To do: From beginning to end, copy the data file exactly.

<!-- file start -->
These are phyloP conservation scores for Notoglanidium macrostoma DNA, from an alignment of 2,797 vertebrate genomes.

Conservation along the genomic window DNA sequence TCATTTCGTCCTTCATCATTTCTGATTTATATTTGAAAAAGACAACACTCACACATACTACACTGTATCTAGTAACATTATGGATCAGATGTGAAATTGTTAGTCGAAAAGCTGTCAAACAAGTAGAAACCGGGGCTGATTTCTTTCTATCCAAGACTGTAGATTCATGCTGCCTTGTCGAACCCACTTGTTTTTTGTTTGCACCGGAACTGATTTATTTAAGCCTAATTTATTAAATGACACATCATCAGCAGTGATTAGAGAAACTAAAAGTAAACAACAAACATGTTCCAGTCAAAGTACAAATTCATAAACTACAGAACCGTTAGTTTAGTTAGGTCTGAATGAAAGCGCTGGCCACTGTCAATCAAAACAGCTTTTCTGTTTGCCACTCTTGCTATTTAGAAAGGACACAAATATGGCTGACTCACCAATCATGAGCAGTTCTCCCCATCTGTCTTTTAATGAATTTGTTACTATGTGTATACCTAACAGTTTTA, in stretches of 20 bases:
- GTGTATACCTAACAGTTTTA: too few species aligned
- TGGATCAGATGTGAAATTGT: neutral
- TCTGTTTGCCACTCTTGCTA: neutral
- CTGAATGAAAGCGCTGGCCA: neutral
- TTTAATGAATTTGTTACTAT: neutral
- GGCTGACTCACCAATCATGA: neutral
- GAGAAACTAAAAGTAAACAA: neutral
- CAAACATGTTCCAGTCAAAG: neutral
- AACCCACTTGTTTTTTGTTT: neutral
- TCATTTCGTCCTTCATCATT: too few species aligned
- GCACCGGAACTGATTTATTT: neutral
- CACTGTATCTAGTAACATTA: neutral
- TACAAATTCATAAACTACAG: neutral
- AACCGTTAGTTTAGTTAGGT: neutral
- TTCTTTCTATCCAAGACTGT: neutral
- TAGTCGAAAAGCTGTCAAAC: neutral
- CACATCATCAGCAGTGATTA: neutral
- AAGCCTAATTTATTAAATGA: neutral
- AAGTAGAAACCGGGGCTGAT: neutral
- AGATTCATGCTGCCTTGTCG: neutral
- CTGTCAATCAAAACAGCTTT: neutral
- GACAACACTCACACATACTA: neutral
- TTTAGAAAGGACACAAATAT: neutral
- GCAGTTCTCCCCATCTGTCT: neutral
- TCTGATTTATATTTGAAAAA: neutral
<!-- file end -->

These are phyloP conservation scores for Notoglanidium macrostoma DNA, from an alignment of 2,797 vertebrate genomes.

Conservation along the genomic window DNA sequence TCATTTCGTCCTTCATCATTTCTGATTTATATTTGAAAAAGACAACACTCACACATACTACACTGTATCTAGTAACATTATGGATCAGATGTGAAATTGTTAGTCGAAAAGCTGTCAAACAAGTAGAAACCGGGGCTGATTTCTTTCTATCCAAGACTGTAGATTCATGCTGCCTTGTCGAACCCACTTGTTTTTTGTTTGCACCGGAACTGATTTATTTAAGCCTAATTTATTAAATGACACATCATCAGCAGTGATTAGAGAAACTAAAAGTAAACAACAAACATGTTCCAGTCAAAGTACAAATTCATAAACTACAGAACCGTTAGTTTAGTTAGGTCTGAATGAAAGCGCTGGCCACTGTCAATCAAAACAGCTTTTCTGTTTGCCACTCTTGCTATTTAGAAAGGACACAAATATGGCTGACTCACCAATCATGAGCAGTTCTCCCCATCTGTCTTTTAATGAATTTGTTACTATGTGTATACCTAACAGTTTTA, in stretches of 20 bases:
- GTGTATACCTAACAGTTTTA: too few species aligned
- TGGATCAGATGTGAAATTGT: neutral
- TCTGTTTGCCACTCTTGCTA: neutral
- CTGAATGAAAGCGCTGGCCA: neutral
- TTTAATGAATTTGTTACTAT: neutral
- GGCTGACTCACCAATCATGA: neutral
- GAGAAACTAAAAGTAAACAA: neutral
- CAAACATGTTCCAGTCAAAG: neutral
- AACCCACTTGTTTTTTGTTT: neutral
- TCATTTCGTCCTTCATCATT: too few species aligned
- GCACCGGAACTGATTTATTT: neutral
- CACTGTATCTAGTAACATTA: neutral
- TACAAATTCATAAACTACAG: neutral
- AACCGTTAGTTTAGTTAGGT: neutral
- TTCTTTCTATCCAAGACTGT: neutral
- TAGTCGAAAAGCTGTCAAAC: neutral
- CACATCATCAGCAGTGATTA: neutral
- AAGCCTAATTTATTAAATGA: neutral
- AAGTAGAAACCGGGGCTGAT: neutral
- AGATTCATGCTGCCTTGTCG: neutral
- CTGTCAATCAAAACAGCTTT: neutral
- GACAACACTCACACATACTA: neutral
- TTTAGAAAGGACACAAATAT: neutral
- GCAGTTCTCCCCATCTGTCT: neutral
- TCTGATTTATATTTGAAAAA: neutral